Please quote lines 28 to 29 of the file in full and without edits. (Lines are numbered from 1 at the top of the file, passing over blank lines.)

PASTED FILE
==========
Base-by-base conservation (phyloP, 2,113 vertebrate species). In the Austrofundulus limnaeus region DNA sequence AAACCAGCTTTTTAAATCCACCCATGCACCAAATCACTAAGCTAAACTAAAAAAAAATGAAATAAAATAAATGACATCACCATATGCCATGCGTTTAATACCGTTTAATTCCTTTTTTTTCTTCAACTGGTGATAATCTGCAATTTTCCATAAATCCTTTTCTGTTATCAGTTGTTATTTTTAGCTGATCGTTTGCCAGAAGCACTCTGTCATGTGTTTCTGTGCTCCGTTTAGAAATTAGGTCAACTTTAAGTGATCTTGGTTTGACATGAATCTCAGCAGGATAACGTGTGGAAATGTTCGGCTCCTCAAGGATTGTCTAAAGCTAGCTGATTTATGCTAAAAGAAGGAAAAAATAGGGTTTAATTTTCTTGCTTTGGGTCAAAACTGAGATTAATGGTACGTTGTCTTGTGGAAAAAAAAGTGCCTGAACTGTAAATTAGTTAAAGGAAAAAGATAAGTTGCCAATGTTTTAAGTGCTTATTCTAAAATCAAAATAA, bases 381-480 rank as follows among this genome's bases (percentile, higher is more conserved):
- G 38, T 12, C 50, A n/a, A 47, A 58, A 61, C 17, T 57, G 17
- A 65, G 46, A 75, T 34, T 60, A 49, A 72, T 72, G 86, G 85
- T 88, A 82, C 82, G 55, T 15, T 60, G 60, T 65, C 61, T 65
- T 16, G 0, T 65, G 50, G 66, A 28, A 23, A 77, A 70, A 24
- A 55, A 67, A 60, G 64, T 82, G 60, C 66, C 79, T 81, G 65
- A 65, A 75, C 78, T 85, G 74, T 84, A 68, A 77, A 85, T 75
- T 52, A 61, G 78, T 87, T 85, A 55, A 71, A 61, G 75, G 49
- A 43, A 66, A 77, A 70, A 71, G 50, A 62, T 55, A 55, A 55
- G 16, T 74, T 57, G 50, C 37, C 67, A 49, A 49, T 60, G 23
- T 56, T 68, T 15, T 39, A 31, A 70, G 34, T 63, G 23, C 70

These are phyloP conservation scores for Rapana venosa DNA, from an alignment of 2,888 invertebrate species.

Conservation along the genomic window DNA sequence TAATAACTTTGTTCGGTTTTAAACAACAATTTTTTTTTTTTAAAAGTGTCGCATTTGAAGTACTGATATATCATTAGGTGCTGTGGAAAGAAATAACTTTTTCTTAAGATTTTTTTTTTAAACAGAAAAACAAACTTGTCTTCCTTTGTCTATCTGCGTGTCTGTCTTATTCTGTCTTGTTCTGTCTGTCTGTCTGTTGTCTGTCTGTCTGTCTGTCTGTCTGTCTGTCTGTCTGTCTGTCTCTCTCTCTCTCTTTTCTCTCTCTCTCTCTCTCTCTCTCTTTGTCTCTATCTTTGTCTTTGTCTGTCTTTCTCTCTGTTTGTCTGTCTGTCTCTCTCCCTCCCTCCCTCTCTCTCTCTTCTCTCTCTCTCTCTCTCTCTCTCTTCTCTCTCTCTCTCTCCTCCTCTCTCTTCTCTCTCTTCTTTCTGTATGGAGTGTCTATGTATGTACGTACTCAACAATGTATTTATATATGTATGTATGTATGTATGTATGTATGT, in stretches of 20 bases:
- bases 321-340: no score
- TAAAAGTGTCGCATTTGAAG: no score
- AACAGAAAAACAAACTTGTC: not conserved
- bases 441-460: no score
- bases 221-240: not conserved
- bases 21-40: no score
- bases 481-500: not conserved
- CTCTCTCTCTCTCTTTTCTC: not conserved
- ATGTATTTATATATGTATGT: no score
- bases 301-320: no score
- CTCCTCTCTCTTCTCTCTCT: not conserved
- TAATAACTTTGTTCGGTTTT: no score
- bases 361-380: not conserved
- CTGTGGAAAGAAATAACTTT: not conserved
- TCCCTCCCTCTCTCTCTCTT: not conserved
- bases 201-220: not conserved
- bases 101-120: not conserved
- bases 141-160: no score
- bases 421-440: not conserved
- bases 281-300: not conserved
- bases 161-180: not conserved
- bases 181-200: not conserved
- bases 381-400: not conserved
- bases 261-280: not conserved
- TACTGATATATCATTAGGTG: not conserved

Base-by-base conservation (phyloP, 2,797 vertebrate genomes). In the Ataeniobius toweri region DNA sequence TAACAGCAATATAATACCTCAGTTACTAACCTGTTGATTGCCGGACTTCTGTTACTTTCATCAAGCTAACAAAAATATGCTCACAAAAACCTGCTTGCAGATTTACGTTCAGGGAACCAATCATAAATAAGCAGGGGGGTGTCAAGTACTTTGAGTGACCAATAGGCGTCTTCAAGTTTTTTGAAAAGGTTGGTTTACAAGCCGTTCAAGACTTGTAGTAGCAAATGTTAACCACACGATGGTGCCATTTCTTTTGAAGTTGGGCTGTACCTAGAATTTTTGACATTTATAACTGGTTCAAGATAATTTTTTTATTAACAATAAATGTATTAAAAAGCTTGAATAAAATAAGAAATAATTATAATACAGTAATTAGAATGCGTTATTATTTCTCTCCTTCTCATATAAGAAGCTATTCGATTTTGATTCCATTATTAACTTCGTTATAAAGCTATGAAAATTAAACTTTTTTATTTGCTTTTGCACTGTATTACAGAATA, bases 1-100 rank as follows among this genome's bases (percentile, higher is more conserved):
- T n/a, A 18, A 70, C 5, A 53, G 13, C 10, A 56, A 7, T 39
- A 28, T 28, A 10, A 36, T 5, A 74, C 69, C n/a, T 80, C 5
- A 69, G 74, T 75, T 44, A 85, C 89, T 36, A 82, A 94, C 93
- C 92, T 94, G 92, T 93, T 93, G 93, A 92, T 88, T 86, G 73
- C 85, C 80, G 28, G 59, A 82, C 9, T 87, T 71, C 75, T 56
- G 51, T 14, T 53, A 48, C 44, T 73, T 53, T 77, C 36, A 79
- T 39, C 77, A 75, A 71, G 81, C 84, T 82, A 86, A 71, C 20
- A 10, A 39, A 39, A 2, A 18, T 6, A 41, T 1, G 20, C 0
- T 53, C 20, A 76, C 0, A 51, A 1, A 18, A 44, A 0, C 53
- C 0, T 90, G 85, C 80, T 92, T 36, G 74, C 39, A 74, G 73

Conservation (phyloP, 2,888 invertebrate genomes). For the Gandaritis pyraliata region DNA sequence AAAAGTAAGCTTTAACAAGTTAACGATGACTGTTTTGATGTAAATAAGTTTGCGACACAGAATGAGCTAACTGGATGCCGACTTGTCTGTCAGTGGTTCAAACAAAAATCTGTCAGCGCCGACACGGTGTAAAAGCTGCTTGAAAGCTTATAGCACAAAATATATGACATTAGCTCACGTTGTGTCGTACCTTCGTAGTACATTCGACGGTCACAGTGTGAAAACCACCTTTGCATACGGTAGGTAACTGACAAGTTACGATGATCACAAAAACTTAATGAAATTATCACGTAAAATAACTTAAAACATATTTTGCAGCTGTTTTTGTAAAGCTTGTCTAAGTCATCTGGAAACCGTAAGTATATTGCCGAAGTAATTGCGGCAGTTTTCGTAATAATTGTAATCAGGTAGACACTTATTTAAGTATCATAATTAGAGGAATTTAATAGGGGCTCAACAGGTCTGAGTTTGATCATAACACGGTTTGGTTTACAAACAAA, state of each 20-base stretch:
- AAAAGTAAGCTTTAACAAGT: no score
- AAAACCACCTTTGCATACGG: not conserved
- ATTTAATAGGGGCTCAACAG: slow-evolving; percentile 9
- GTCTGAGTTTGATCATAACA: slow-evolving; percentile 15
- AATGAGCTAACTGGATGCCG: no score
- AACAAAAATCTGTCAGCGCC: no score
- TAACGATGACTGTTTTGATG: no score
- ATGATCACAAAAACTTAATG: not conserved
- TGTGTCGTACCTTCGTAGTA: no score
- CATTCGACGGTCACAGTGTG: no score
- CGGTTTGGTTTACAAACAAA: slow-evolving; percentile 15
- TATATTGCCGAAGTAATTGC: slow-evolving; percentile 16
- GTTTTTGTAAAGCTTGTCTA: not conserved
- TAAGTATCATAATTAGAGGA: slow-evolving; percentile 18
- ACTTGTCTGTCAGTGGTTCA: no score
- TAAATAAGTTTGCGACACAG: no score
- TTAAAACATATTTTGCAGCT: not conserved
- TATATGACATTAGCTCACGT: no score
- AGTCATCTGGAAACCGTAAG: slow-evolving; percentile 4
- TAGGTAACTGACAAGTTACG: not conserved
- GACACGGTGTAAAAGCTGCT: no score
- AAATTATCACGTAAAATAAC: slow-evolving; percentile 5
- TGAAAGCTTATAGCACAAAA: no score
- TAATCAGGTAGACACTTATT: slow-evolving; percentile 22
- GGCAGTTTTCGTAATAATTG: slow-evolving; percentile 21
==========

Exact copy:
- TCCCTCCCTCTCTCTCTCTT: not conserved
- bases 201-220: not conserved